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(Let The Buyer
Purchasing gemstones while traveling overseas is
a very tempting, cost savings idea. If you
do your homework, you could theoretically get a
good buy, again if you do your homework.
What usually happens is a traveler is lured into
jewelry store by an unsavory cab driver or
someone paid by a jewelry store to get travelers
into their store. Many of the scams seem
to be reported coming from countries such as
India and Thailand, and Bangkok, but the scam
could occur anywhere.
The scam continues by you being enticed by
being told you can purchase "stones"
at very low prices by being taken directly to
the manufacture of the jewelry, or the person
who supplies the jewelry stores in the tourist
areas. Once you arrive at the location you
are taken into a room where you observe precious
stones being polished and made into jewelry.
At that point you are taken into a room where
you are shown various precious stones or jewelry
pieces containing precious stones. The
prices seem outstanding and you make a purchase
of a few "Oriental Emeralds"
When you arrive home, show you new jewelry to
your friends, and everything ends happily ever
after, until you take the jewelry into the local
jeweler to have it cleaned or to have the loose
precious stones mounted. That's when you
find out your "Oriental Emeralds" are
actually "Green Sapphires" worth about
one quarter of what a true emerald is worth.
What you really purchased was in fact a fake,
phony gemstones, synthetics, glass
imitations, natural substitutes, enhanced
(treated) gemstone, or "reconstituted
gems." No mater what you called them,
you were ripped off..
Within the United States, it's a violation of
Federal Trade Commission guidelines to use names
of gemstones which mislead buyers as to the
identity of what they are buying. This is often
not the case abroad. When shopping overseas you
might be tempted to purchase stones from a
jewelry store and not know in reality that your
are buying a worthless stone. Below is a
partial list of misleading gemstone names
encountered abroad, but represented as expensive
For explanation of how and why gems are
altered see information following the below
Misnomers (and what they really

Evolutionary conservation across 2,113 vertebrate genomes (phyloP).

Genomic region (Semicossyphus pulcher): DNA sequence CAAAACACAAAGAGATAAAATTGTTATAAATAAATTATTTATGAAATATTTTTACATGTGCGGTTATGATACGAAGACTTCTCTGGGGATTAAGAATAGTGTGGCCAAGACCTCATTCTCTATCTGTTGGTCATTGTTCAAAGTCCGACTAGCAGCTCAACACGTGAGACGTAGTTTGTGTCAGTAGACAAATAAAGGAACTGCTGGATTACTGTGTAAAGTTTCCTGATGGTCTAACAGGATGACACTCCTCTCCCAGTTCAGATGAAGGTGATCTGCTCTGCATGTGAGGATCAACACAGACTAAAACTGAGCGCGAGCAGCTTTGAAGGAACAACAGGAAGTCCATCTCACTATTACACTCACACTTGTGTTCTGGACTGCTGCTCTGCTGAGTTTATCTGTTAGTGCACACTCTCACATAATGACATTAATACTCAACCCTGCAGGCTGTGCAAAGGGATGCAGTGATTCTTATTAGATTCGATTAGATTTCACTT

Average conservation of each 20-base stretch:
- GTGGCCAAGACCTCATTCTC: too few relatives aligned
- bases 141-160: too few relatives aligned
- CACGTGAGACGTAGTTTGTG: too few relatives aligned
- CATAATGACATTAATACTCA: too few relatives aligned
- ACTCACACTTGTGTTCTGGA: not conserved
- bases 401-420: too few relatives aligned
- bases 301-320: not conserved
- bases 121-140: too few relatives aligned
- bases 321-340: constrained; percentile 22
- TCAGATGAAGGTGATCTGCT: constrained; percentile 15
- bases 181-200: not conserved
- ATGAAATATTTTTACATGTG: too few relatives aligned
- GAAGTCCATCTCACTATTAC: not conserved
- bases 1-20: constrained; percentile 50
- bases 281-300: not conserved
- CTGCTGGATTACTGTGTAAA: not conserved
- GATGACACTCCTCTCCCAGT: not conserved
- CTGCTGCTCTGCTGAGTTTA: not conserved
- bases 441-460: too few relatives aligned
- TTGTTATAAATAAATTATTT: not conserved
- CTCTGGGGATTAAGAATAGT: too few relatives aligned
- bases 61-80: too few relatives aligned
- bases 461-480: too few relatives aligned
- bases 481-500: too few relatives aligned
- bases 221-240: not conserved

- Japanese Amethyst - Synthetic Amethyst
- Alaskan Black Diamond - Hematite
- Herkimer Diamond - Colorless Quartz
- Matura Diamond - Colorless Zircon
- Mogok Diamond - Colorless Topaz
- Ranggon Diamond - Colorless Zircon
- Chatham Emerald - Synthetic
- Gilson Emerald - Synthetic
- Oriental Emerald - Green Sapphire
- Goldstone - Glass with Copper Crystals
- Australian Jade - Chrysoprase Quartz
- Indian Jade - Aventurine Quartz
- Korean Jade - Serpentine
- Manchurian Jade - Soapstone
- Mexican Jade - Dyed Green Calcite
- Soochow Jade - Serpentine, Soapstone
- German Lapis - Dyed-Blue Jasper
- Swiss Lapis - Dyed-Blue Jasper
- Atlas Pearl - Imitation
- Red Sea Pearl - Coral
- Adelaide Ruby - Garnet
- Australian Ruby - Garnet
- Balas Ruby - Spinel
- Bohemian Ruby - Garnet
- Brazilian Ruby - Tourmaline
- Cape Ruby - Garnet
- Lux Sapphire - Iolite
- Water Sapphire - Iolite
- Madeira Topaz - Quartz
- Palmeira Topaz - Quartz
- Rio Topaz - Quartz
- Smoky Topaz - Smoky Quartz
What does the term "synthetic"
gemstone really mean?
A "synthetic" gemstone
is laboratory-grown, or manufactured. All the
chemical, physical, and optical characteristics
of synthetic gemstones are identical to their
natural counterparts. Good synthetics have been
made since the early 1900s. Because they mimic
natural stones so well, most synthetics are
difficult to detect, even by experts. Often, the
only clue is the physical perfection of the
stone--synthetics are usually flawless.
Which are the most well-known gemstone
Imitation, or simulated, gemstones may be
natural (substitutes) or manmade (artificial).
Substitutes are cheaper look-alike stones.
Red spinel or garnets may be substituted
for ruby, and green tourmaline is used to
replace emerald. Cubic zirconia, a manmade
stone from a natural substance, is a
well-known substitute for diamond.
How can we tell?
Their name is often a clue to
substitutions. Genuine gemstones are called by
their true names, with no descriptive words as
part of the name.
Example, a sapphire is simply called a
sapphire. However, a water sapphire is iolite
or cordierite. A balas ruby is spinel. A
Madeira topaz is citrine. Evening emerald may
be any green stone. German lapis is dyed
chalcedony. Mexican jade is dyed onyx.
Herkimer diamonds are quartz.
New names are invented on a regular basis.
As a consumer, you need to be aware that
gemstones with additional names are
substitutes and pay the appropriate price for
What about imitation stones made of glass?
Glass is a time-honored material for making
artificial gems. Glass imitations have been
found in Egyptian tombs which are at least
5,000 years old. Non-transparent glass was
first used to make artificial turquoise, lapis
lazuli, and onyx.
Artificial gemstones of all varieties were
later made from paste, which is a very hard
kind of transparent glass. Glass is often used
now to make artificial jade and opal. The
"fabulous fakes," which are nearly
always glass, allow us to make many pieces of
beautiful, but inexpensive, costume jewelry.
Is plastic common in imitation
Plastic is also frequently used for
imitation gems, particularly the organic ones
like amber, ivory, and coral.
What is a natural
Suppliers may only call
gemstones natural if nothing has been done to
them which changes their color, stability, or
durability. Natural gemstones may only be
polished or cut to show off their beauty.
Natural stones often have imperfections in
them. Perfect gemstones are a tip-off to
experts that a human has improved upon Mother
What are the main reasons for
changing a natural gemstone?
Many gemstones are enhanced,
which may improve or change the color, provide
stability, or increase durability. Stability
means that the stone won't change under normal
conditions. Turquoise is an unstable gemstone
in its natural state, because chemicals and
body oils easily damage it. Durable stones
won't scratch or break when worn. Soft stones,
like opal, must be protected if they are to
How are gemstones changed?
The four main methods of
enhancement are heat treatment, irradiation,